08/22/2012 20:20

Dream House is the first to go

When my son came to my house on October 28, 2008 with my granddaughter, S, in hand, I could not take my eyes off of her.  I had seen her three months prior, but she had grown more beautiful with time.  The other sight that caught my eye was all the stuff on the outside of my door.  Making room for S was no problem, but making room for all the paraphernalia that comes with two additional people was a whole other challenge that even Martha Stewart would balk at.  My husband and I built our dream home in 1998 by our modest standard.  My idea of the house of my dreams meant a guest room and a laundry room with a sink!   I wanted a formal room that would be for picture taking only and a large kitchen if I ever decided to cook. This home would be minus sticky hands, dishes in the sink or cups on every flat surface, tattered posters on walls,  piles of laundry on the floor, or shoes hidden in every crook and cranny.  This was the house built when the children were living on their own and visited occassionally.  This was the abode that a visitor could travel from afar and stay comfortably within our home with a clean bathroom, and towels actually hanging from the racks.  That is why it is called a dreamhouse--it is the house dreamed about when the children have left the nest.  You do not have to actually build a new one, but you can do whatever you want with the existing structure.  One can have a weight room or a sewing room or in my friend's case her "sitting place."  You get to display crystal and fragile vases because soccer balls will not be tossed to and fro within the living room. The home will no longer depend on being practical to house the younger generation.  The TV can be moved to one room and the furniture can be angled away from the set. There are no need for baskets to house homework assignments, sports balls, backpacks and dirty clothes.  They are all replaced with baskets that have no habitants and are for decoration only. Each room is painted with a holistic scheme in order to flow from room to room with an ambiance of tranquillity and peace.  It can be ZEN rather than a zoo!  I loved what my husband and I created within ten years of planning and designing and in one day it was dismantled.  The guest rooms are no more.  One is bright purple with pink accents and the other is now black and white with a dominant male theme.  These colors are a direct contrast to all the other rooms in my home so the ebb and flow have vanished. Many items were removed for safety and I cried when my husband drilled safety locks on all the new cabinets.  Presently there is a doll house in the kitchen area and a small plastic table for dining, a stuffed horse in the corner of the family room, not to mention toys and books cattered about because I have yet to pick up.  We have actually progressed from the high chair with a plastic mat on the floor, the walker, the booster seat, the potti chair in the family room for easy access, the apparatus that hung from the door frame for high jumps, and of course the tape we placed on the corners of our furniture so she would not bump her head.  The house has gone from the house of my dreams to playworld.  My deck of flowers and quaint cushioned chairs is now the location for a baby pool and a sandbox with a huge container of wet and sandy plastic toys.  I am reminded that a home is simply a box to house your stuff, but it is where the heart lives when loved ones are present.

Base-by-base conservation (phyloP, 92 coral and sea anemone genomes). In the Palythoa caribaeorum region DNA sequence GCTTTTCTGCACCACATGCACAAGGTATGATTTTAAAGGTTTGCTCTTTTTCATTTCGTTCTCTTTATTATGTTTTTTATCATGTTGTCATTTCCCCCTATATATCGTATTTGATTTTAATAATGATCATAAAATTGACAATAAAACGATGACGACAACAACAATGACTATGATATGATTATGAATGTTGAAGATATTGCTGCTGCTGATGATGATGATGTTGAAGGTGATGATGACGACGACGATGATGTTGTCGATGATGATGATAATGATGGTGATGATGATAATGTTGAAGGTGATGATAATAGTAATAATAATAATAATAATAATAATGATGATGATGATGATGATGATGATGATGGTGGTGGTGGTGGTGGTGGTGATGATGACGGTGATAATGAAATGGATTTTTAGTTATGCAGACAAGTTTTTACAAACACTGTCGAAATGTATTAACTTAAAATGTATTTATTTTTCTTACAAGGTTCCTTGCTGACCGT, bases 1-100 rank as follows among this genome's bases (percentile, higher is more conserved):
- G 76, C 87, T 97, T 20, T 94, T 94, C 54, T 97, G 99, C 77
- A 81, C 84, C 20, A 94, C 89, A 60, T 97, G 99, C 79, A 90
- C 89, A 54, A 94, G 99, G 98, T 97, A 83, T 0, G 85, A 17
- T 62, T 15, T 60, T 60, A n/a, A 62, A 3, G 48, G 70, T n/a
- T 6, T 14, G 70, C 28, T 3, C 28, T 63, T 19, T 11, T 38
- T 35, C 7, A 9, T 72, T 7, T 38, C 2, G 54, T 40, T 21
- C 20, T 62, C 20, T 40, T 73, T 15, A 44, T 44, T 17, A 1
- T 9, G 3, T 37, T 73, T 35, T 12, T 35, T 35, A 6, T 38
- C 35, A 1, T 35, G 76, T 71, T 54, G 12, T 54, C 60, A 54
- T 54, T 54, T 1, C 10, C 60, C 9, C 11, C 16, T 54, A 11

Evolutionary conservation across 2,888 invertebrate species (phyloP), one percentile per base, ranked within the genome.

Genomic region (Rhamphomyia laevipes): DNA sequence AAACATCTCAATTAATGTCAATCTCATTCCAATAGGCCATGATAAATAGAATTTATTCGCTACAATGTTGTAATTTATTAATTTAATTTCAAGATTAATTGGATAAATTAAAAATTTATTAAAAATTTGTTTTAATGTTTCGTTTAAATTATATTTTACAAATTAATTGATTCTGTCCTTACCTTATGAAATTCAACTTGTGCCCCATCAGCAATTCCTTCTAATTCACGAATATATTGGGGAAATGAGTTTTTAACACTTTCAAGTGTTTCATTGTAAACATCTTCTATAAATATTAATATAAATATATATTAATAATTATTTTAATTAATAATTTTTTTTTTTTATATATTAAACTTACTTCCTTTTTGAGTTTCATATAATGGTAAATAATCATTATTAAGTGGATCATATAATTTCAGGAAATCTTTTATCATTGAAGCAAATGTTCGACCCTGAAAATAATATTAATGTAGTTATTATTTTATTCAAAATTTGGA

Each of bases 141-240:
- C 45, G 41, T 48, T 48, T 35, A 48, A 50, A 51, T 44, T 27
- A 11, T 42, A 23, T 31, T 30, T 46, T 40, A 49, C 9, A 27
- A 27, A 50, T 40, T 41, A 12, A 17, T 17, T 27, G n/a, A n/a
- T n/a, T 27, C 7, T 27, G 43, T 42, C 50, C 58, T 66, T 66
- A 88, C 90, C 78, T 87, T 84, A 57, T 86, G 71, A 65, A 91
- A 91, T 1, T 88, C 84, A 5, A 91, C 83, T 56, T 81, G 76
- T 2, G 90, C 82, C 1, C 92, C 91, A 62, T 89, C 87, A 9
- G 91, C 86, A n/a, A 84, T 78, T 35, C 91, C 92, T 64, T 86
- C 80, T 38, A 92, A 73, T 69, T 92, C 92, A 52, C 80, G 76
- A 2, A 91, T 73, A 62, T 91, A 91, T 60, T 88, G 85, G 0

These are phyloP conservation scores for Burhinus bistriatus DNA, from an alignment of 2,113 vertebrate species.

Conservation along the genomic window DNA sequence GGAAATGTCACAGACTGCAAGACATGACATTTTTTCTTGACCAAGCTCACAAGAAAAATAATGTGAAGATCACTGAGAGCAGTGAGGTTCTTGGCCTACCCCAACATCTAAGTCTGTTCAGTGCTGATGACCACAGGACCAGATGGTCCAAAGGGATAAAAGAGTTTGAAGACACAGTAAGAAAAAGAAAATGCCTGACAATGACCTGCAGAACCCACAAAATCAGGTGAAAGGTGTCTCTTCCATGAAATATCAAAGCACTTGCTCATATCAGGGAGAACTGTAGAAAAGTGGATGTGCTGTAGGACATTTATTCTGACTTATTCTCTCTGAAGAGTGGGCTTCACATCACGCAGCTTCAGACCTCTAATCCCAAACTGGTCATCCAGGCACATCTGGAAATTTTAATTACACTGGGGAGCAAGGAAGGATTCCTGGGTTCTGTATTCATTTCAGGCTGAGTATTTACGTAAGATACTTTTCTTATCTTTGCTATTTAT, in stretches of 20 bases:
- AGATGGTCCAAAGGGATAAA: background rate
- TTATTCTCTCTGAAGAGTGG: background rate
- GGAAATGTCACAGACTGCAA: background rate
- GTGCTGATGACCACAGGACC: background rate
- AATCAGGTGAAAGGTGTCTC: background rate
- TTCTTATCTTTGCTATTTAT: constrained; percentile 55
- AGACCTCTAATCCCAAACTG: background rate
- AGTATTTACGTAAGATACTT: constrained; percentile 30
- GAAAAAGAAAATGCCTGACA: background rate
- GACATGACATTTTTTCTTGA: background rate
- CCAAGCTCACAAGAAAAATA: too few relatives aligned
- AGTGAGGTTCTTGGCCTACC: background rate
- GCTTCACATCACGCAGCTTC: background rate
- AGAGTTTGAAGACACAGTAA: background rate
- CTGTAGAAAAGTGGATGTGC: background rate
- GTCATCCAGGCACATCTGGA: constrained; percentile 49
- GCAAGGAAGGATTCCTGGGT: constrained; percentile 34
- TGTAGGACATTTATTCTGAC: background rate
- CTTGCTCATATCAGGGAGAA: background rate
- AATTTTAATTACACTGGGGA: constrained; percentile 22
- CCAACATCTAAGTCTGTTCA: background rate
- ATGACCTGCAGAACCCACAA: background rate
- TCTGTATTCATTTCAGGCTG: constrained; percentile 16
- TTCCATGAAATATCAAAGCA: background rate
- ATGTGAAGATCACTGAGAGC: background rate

Nani's tip: Do not remove all treasures.  Teaching a baby that some things are yours and others are hers is a great lesson in setting boundaries.  My granddaughter can visit anyone else's home and not bother their items. 

Safety is imperative, so view your home from your knees and remove the obstacles. Remember that the brighter the shape, the more enticing the item.   





Garden Ridge, Texas